Elvis Presley’s legendary 68 Comeback Special concert, directed and produced by Steve Binder, will be screened in cinemas across Ireland on Thursday, August 16 with encore screenings at selected sites.

The 90-minute concert first aired on US network NBC on December 3, 1968 and was Presley’s first live television performance in seven years.

The soundtrack album went Top 10 after the initial broadcast, and Presley was back in the singles charts with In the Ghetto. The following year, 1969, the singer enjoyed his first number one hit in seven years with Suspicious Minds.

This concert documentary begins with an absorbing preamble, as the singer’s widow, Priscilla Presley, and director Steve Binder revisit NBC Studios in California, since renamed Burbank Studios. Binder tells an interesting anecdote about standing waiting for someone to come and escort Elvis and himself to the studio where the special was to be recorded, so he could "feel the turf of the stage," as Binder puts it.

There were six or seven women standing nearby as the two men waited. One of the women, in Binder’s recollection, made a bee-line for Elvis and Binder thought, oh no, she is going to embarrass Elvis. The woman wanted to know if there were any celebrities at the studios that day. No, I don’t think there are any, Elvis shyly offered and the woman walked away, unaware to this day, Binder believes, that she had spoken to the iconic singer.

That tremble thing with the upper lip - yea, he revives it in this 1968 special

It was, after all, the Comeback concert and maybe the man had been out of the public eye for just a bit too long to be recognised - out of sight, out of mind which can be peculiar in its mode of operations, be it matters of recognition or whatever. Then again, one would imagine one of her pals might have recognised him and forced her back to get the autograph.

Binder, a genial man, vividly recalls filming of the concert in the short interview with Priscilla. It was no one-off job, filmed in real time and Elvis’s rehearsals, done without cameras, took a week. There were dance routines to rehearse, while shooting of the actual concert took four days.

Binder had recently done a Harry Belafonte/Petula Clark special and was known as "a bit of a rebel." He was in his early 30s in 1968, around the same age as Elvis.

Performers appearing on TV at that period were usually told to stand in one spot - at a so-called `T’ mark - and not to move from there. In the case of Elvis, Binder wanted to give him absolute freedom, so he could roam around the stage - `a boxing ring without the ropes’ - not to have to concern himself with camera or lights. "Do whatever you want to do, we’ll follow you, " Binder told the singer.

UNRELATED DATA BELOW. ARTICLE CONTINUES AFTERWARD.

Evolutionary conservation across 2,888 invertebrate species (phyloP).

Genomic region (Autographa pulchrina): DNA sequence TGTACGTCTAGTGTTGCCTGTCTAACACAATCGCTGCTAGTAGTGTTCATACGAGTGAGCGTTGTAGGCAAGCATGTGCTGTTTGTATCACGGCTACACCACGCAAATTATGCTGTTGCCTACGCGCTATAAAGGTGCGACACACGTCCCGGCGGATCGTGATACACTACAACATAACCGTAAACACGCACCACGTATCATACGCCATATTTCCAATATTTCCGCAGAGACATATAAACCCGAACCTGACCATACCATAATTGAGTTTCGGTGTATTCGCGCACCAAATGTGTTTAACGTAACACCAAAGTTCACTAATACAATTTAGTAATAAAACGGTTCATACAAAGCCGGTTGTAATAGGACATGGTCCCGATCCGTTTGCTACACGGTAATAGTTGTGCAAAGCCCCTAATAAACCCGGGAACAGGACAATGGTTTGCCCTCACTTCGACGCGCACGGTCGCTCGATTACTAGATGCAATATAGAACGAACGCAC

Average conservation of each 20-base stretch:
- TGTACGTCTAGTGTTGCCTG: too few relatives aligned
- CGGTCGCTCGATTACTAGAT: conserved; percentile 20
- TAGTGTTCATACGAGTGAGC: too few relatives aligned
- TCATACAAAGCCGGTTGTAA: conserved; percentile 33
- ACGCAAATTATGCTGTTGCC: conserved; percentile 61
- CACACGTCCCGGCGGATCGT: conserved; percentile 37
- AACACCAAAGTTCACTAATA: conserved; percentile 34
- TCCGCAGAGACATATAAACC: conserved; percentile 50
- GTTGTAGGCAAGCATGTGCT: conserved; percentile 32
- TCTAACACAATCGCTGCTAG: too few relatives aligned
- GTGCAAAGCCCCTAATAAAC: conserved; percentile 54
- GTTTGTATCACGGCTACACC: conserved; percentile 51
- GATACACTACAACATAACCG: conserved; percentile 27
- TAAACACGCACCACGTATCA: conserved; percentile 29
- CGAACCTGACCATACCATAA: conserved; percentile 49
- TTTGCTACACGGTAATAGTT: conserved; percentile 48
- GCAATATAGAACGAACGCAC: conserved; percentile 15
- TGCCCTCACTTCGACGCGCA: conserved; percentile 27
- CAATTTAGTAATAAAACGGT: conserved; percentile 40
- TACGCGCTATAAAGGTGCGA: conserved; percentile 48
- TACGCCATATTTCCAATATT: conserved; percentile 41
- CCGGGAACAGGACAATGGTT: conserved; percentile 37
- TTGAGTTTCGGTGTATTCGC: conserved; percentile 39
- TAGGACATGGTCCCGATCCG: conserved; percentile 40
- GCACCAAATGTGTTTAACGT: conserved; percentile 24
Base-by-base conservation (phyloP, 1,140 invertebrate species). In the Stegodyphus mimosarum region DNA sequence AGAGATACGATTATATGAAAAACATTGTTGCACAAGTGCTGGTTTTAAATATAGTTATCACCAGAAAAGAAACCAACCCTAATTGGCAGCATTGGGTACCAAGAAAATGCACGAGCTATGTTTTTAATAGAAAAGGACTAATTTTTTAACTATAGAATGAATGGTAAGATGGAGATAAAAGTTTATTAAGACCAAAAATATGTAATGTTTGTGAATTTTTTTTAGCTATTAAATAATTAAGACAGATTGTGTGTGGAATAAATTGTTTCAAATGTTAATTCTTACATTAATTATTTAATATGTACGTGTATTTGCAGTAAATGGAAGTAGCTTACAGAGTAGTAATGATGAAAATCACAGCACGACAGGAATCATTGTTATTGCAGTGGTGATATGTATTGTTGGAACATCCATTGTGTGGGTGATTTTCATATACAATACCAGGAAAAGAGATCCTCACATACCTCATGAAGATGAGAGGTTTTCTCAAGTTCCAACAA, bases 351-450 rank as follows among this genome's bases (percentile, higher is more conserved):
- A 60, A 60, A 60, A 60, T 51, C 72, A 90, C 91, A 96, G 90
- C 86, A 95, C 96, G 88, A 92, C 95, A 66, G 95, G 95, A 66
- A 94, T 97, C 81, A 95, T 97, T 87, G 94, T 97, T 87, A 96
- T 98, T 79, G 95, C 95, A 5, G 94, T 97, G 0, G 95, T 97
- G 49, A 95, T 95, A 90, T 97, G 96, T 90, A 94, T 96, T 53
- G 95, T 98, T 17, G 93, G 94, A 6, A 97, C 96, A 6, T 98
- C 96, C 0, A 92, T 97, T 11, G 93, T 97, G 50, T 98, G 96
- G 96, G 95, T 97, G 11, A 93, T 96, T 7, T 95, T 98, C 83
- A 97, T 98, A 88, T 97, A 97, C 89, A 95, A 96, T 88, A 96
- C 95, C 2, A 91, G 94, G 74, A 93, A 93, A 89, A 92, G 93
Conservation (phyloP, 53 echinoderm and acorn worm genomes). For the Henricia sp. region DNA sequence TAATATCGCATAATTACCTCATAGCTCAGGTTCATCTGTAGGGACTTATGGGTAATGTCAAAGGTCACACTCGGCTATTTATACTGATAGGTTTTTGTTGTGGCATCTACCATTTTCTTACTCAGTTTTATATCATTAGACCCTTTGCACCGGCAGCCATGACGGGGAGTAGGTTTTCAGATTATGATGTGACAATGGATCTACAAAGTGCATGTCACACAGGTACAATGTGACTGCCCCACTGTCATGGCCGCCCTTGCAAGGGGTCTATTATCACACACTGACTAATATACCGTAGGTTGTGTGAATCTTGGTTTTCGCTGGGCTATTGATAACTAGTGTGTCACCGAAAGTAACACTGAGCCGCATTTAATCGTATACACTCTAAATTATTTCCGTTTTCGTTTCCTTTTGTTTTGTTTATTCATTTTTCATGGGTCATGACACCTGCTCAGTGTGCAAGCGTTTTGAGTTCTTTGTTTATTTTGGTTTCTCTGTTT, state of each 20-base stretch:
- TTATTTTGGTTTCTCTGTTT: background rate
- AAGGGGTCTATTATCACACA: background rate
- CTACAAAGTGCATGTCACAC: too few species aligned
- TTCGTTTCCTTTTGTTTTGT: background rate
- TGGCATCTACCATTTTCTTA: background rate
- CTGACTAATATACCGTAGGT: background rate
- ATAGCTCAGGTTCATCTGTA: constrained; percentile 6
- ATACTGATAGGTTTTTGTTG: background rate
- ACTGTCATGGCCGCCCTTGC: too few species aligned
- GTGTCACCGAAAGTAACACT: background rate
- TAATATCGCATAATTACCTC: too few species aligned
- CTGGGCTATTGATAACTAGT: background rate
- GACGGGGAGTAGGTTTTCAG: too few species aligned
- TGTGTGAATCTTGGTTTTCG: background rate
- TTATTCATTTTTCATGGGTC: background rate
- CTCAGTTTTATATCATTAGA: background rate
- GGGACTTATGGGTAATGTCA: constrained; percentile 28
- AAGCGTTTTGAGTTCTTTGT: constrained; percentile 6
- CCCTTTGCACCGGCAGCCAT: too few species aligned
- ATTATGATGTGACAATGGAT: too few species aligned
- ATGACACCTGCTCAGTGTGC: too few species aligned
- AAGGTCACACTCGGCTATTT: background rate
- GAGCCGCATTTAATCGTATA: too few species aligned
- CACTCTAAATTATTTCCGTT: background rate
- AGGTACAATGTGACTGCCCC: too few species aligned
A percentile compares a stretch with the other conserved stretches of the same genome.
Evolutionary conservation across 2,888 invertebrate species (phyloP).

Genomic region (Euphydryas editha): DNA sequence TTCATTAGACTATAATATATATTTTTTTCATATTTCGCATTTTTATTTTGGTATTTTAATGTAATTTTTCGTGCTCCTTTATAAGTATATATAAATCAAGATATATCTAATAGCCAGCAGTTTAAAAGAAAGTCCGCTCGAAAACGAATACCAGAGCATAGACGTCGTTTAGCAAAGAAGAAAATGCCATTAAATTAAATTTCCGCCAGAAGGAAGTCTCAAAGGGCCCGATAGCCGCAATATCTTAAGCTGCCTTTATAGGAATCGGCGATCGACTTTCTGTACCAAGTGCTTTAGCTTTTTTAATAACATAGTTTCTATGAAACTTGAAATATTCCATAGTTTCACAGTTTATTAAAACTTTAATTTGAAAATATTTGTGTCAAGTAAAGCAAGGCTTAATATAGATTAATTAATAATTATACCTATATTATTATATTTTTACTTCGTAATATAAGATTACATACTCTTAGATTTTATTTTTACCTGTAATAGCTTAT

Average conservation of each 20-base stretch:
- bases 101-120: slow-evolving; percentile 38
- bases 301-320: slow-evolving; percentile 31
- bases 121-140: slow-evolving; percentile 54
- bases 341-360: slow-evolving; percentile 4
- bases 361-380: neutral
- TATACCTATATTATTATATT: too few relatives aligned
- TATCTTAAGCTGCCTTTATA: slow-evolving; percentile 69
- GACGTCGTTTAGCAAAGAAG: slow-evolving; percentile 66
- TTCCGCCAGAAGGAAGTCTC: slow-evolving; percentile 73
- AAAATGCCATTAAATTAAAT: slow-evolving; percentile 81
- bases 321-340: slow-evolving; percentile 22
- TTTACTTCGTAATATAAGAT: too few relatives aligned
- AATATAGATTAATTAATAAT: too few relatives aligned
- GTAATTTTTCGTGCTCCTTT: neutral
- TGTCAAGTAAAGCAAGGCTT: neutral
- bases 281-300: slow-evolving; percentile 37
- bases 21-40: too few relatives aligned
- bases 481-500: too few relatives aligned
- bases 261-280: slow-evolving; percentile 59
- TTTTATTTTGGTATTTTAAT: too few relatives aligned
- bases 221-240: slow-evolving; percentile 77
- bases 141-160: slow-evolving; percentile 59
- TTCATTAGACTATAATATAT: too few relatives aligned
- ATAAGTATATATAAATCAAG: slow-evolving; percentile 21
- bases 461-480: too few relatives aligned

A song-list and order of songs was secured for Elvis who didn’t question it, in fact Binder remembers nothing negative from the singer at all during the project. However, the singer’s manager, Colonel Tom Parker, had to be distracted so that Binder and his producers could have a relatively free hand.

Indeed, Parker had to be persuaded to agree to the improvisational, acoustic segments which feature in the film. Eventually, the Colonel reluctantly agreed, but did not sanction filming in the dressing room where impromptu stuff was happening and where Binder had wanted to record.

As a compromise, an acoustic set-up was organised for the stage, where Elvis sat around with his band, sang a few songs and indulged in self-deprecating horsing around. He interrupts a song to curl his upper lip, which is something of a running gag. "Hey, somethin’ wrong with my lip," he says, reviving a mid-fifties tic. "I got news for you, baby, I did 29 pictures like that. "

So, cue Elvis again in that iconic leather ensemble, in a white suit, in specially-tailored denim, the endlessly quivering quiff. Right at the end of 1968, in the middle of peace and love, John and Yoko, Grateful Dead, Jefferson Airplane, Hendrix, Cream.  A man on a different planet, as it were, with a brass section, backing singers and a band including Scotty Moore on guitar, all of whom are mostly off-camera during the concert performance. The camera only loves the man himself, perhaps a measure of his stardom, or otherwise that was what the Colonel wanted.

For sure Elvis looks utterly confident, utterly certain of what he is about, even during the fluffed lines, the goofy out-takes. Heartbreak Hotel kicks off the concert when it eventually gets going, which segues into Hound Dog, then all All Shook Up, before a slow down for Can’t Help Falling In Love. Back up to speed then with Jailhouse Rock, Don’t Be Cruel and Blue Suede Shoes.

There is a bordello -style interlude featuring girls in pink suits and, on the other extreme, a Gospel medley, featuring Elvis wearing a crimson suit that wouldn’t look out of place on Star Trek. A nightclub scenario with sleazy, thuggish boss, an Egyptian routine with belly dancer, cheesy and contrived-looking now, to be honest. No wonder, really, that many of us of a certain age - your writer was younger than the average Elvis fan, I stress - would have been into watching the much cooler Fleetwood Mac on Top of the Tops.

But back to the Comeback Special, where a semi-circle of polite girls sit casually around the stage, demurely applauding or clapping along. How lucky they must have felt these girls who had no problem recognising the boy from Tupelo.

Find your closest cinema and book tickets for the ELVIS 50th Anniversary Comeback Special at www.cinevents-events.com

Paddy Kehoe